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Alzheimer & Parkinson

The role of shear forces in primary and secondary nucleation of amyloid fibrils

1 day 3 hours ago
Shear forces affect self-assembly processes ranging from crystallization to fiber formation. Here, the effect of mild agitation on amyloid fibril formation was explored for four peptides and investigated in detail for A[Formula: see text]42, which is associated with Alzheimer's disease. To gain mechanistic insights into the effect of mild agitation, nonseeded and seeded aggregation reactions were set up at various peptide concentrations with and without an inhibitor. First, an effect on fibril...
Emil Axell

Influence of Tau on neurotoxicity and cerebral vasculature impairment associated with Alzheimer's disease

2 days 3 hours ago
Alzheimer's disease is a fatal chronic neurodegenerative condition marked by a gradual decline in cognitive abilities and impaired vascular function within the central nervous system. This affliction initiates its insidious progression with the accumulation of two aberrant protein entities including Aβ plaques and neurofibrillary tangles. These chronic elements target distinct brain regions, steadily erasing the functionality of the hippocampus and triggering the erosion of memory and neuronal...
Mashoque Ahmad Rather

MicroRNAs and Synapse Turnover in Alzheimer's Disease

2 days 3 hours ago
Alzheimer's Disease (AD) is a progressive neurodegenerative disorder characterized by the accumulation of amyloid-beta plaques and neurofibrillary tangles in the brain, leading to synaptic dysfunction and cognitive decline. Healthy synapses are the crucial for normal brain function, memory restoration and other neurophysiological function. Synapse loss and synaptic dysfunction are two primary events that occur during AD initiation. Synapse lifecycle and/or synapse turnover is divided into five...
Sarthak Dalal

Integrated platform for multiscale molecular imaging and phenotyping of the human brain

2 days 3 hours ago
Understanding cellular architectures and their connectivity is essential for interrogating system function and dysfunction. However, we lack technologies for mapping the multiscale details of individual cells and their connectivity in the human organ-scale system. We developed a platform that simultaneously extracts spatial, molecular, morphological, and connectivity information of individual cells from the same human brain. The platform includes three core elements: a vibrating microtome for...
Juhyuk Park

Disruption of dopamine D2/D3 system function impairs the human ability to understand the mental states of other people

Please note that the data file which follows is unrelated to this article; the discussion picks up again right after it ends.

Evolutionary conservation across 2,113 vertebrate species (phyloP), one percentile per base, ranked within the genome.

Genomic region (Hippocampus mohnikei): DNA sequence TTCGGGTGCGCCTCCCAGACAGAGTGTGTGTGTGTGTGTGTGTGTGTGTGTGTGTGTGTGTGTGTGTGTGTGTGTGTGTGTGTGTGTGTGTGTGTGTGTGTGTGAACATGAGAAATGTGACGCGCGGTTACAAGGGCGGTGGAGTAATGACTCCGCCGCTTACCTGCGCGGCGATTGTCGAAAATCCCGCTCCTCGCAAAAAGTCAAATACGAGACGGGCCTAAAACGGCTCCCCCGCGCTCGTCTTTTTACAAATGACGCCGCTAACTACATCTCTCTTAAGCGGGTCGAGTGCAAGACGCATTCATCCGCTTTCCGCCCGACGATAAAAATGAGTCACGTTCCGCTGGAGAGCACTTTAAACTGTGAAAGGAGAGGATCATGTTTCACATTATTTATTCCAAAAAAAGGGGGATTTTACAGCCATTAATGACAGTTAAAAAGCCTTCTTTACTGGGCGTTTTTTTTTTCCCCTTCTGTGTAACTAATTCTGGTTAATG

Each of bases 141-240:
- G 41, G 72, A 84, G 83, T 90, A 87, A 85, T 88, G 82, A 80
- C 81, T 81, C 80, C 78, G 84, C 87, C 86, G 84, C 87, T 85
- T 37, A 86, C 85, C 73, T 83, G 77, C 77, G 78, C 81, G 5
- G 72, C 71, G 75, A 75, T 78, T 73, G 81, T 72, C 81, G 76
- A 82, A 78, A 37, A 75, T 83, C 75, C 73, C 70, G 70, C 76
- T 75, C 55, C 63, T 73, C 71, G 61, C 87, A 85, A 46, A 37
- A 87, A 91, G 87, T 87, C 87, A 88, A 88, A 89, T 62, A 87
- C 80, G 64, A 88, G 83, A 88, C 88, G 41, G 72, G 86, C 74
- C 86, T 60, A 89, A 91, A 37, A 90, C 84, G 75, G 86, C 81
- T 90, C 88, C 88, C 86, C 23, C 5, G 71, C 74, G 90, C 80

2 days 3 hours ago
Difficulties in reasoning about others' mental states (i.e., mentalising/Theory of Mind) are highly prevalent among disorders featuring dopamine dysfunctions (e.g., Parkinson's disease) and significantly affect individuals' quality of life. However, due to multiple confounding factors inherent to existing patient studies, currently little is known about whether these sociocognitive symptoms originate from aberrant dopamine signalling or from psychosocial changes unrelated to dopamine. The...
Bianca A Schuster

Tau follows principal axes of functional and structural brain organization in Alzheimer's disease

3 days 3 hours ago
Alzheimer's disease (AD) is a brain network disorder where pathological proteins accumulate through networks and drive cognitive decline. Yet, the role of network connectivity in facilitating this accumulation remains unclear. Using in-vivo multimodal imaging, we show that the distribution of tau and reactive microglia in humans follows spatial patterns of connectivity variation, the so-called gradients of brain organization. Notably, less distinct connectivity patterns ("gradient contraction")...
Julie Ottoy

A probe for NIR-II imaging and multimodal analysis of early Alzheimer's disease by targeting CTGF

3 days 3 hours ago
To date, earlier diagnosis of Alzheimer's disease (AD) is still challenging. Recent studies revealed the elevated expression of connective tissue growth factor (CTGF) in AD brain is an upstream regulator of amyloid-beta (Aβ) plaque, thus CTGF could be an earlier diagnostic biomarker of AD than Aβ plaque. Herein, we develop a peptide-coated gold nanocluster that specifically targets CTGF with high affinity (KD ~ 21.9 nM). The probe can well penetrate the blood-brain-barrier (BBB) of APP/PS1...
Cao Lu

Acceptable performance of blood biomarker tests of amyloid pathology - recommendations from the Global CEO Initiative on Alzheimer's Disease

3 days 3 hours ago
Anti-amyloid treatments for early symptomatic Alzheimer disease have recently become clinically available in some countries, which has greatly increased the need for biomarker confirmation of amyloid pathology. Blood biomarker (BBM) tests for amyloid pathology are more acceptable, accessible and scalable than amyloid PET or cerebrospinal fluid (CSF) tests, but have highly variable levels of performance. The Global CEO Initiative on Alzheimer's Disease convened a BBM Workgroup to consider the...
Suzanne E Schindler